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Think hybrid: can we have our ranked ballots and proportional representation too?

Written by Ian Sherman

Living as I do in rural Cape Breton, my very strong feeling is that we’ll never see our largely rural province adopt electoral reform without first seeing a working precedent established either federally or by another province. With that in mind I'm hoping this post will help to seed the concept of a simple hybrid electoral model, one that would offer a compromise to tradition as a means to implementing proportional representation at the federal level. 

It would be regrettable if the unmistakable sigh of relief which accompanied the election of the Trudeau government gave way to complacency.  Canadians should remain mindful that our current First Past the Post (FPTP) system allowed a government elected with less than 40% of the popular vote to systematically mount [what was in my opinion] an autocratic assault on democratic principles. 

Last December the Broadbent Institute released a comprehensive study on electoral reform which received praise from numerous Canadian groups deeply concerned that FPTP does not fairly represent each vote cast.  Feedback heavily favoured an alternative system of proportional party representation (based on party percentages of the national popular vote) over a ranked ballot model.

Ranked ballot models allow voters to cast ranked preferential votes to best ensure that candidates who win closely contested ridings represent majority opinion at greater than 50%. Their glaring downside is that minor party supporters do not see their first preference votes fairly represented in Parliament as with various proportional models.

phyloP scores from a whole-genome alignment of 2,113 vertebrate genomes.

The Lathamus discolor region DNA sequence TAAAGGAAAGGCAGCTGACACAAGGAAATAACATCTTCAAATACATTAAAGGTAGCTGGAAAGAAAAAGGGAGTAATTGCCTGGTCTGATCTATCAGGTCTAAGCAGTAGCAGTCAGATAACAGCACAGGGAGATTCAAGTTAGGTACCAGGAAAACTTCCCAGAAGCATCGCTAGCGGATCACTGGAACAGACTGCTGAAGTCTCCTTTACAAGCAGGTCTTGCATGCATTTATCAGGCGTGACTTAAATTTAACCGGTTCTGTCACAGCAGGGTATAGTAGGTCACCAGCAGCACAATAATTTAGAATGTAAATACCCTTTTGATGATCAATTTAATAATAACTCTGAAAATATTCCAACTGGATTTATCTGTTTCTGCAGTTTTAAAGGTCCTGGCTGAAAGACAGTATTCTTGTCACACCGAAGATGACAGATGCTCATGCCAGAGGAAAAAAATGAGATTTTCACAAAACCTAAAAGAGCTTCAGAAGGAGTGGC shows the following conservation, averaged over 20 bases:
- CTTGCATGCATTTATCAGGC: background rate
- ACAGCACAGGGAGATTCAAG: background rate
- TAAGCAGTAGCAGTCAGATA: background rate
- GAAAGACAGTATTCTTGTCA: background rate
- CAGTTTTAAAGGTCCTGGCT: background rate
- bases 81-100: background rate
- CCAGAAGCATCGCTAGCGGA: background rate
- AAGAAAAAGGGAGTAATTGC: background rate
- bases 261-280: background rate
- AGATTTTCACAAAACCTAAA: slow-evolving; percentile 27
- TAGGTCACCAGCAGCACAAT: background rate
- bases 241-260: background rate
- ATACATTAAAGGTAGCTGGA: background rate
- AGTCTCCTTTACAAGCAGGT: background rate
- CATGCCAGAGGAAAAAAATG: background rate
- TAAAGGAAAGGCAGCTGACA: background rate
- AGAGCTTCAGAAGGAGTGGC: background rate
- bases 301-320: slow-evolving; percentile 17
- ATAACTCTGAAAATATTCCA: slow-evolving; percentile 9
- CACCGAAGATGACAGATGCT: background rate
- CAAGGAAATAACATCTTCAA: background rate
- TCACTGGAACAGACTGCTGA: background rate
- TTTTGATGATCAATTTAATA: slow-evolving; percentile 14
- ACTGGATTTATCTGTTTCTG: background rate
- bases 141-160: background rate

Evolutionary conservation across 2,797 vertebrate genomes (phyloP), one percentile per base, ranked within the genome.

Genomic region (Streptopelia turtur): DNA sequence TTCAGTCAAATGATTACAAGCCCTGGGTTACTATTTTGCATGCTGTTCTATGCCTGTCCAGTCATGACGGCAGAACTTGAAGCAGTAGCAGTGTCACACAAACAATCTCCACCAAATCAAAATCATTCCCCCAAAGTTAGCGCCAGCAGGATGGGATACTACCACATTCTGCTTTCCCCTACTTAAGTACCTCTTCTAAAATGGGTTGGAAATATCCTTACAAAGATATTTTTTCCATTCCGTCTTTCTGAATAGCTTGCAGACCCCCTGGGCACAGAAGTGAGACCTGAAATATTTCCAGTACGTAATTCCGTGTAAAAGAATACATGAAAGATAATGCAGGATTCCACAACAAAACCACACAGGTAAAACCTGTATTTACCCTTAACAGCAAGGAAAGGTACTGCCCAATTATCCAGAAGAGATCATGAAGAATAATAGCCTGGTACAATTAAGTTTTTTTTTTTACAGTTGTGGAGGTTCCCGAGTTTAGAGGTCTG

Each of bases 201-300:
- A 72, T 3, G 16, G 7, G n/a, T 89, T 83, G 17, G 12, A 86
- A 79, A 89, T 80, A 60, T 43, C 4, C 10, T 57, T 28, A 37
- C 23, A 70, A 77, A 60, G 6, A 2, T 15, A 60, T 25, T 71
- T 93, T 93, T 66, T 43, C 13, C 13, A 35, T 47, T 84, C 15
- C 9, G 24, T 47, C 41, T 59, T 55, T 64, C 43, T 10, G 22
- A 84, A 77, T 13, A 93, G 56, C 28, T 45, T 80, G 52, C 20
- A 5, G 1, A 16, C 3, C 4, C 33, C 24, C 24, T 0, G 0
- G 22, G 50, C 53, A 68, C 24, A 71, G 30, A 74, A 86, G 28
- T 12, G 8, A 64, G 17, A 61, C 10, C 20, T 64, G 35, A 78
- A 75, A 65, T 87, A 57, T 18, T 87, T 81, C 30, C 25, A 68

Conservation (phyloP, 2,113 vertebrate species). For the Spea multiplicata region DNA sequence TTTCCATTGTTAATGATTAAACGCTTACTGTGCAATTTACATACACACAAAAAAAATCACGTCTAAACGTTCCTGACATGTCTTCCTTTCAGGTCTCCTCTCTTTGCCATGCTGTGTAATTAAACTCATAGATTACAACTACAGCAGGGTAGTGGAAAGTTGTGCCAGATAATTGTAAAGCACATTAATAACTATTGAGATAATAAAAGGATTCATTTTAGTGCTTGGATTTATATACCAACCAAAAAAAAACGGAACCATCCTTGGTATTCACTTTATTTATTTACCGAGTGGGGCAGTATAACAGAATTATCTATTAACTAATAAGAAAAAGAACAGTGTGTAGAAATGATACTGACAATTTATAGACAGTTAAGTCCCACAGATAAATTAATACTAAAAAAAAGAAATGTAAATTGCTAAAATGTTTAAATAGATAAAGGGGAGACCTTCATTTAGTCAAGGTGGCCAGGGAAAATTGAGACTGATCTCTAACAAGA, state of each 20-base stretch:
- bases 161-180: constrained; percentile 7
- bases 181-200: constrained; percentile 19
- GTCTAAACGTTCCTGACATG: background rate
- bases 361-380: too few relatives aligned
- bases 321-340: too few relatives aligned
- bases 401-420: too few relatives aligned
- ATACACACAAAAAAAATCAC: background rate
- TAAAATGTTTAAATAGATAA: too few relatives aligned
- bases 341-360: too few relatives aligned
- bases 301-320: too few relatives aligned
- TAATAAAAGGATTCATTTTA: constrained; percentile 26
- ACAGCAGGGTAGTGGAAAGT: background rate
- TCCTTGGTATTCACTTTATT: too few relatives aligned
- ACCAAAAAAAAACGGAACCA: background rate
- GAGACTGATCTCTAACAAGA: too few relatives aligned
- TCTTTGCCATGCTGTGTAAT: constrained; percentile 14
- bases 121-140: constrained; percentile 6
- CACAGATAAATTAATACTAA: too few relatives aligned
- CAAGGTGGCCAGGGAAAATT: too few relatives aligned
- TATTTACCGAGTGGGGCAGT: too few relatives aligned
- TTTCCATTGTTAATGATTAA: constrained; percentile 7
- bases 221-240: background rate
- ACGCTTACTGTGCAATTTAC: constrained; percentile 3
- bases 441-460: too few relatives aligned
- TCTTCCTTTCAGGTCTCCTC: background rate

While campaigning in the Liberal leadership race, Justin Trudeau expressed a personal preference for a ranked ballot model, “wary of disconnecting any MPs from specific groups of citizens or geographic location”.  He went on to say that "The fact that every single politician needs to earn the trust of a specific group of constituents who cover the broad range of Canadian public opinion strengthens our democracy." 

Elected with less than 40% of the popular vote, the Liberals now make up 60% of the voting seats in their recently announced committee on electoral reform.  They may very well - in the end - make a case for a ranked ballot model.  Their argument would cite the complexity of proportional models as a distinct shift away from the familiar tradition of electing one’s local MP at the riding level.

There needs to be debate regarding an alternate choice to adopt an understandable hybrid model comprised of ranked ballot and proportional components. Such a hybrid would incorporate traditional voter preference and MP accountability at the riding level while rectifying the failure of both FPTP and ranked ballot models to enfranchise significant groups of like-minded voters within that broad range of Canadian opinion.

Considering the diminishing relevance of preferential choices, the ranked ballot component might simply offer voters just two preferential votes.  The first, marked with either the traditional ‘X’ or a 1, would continue to represent a voter’s party of choice.  Second preferences marked with a 2 would be added to candidate totals only if no candidate attained a total greater than 50% of all first preferential votes cast.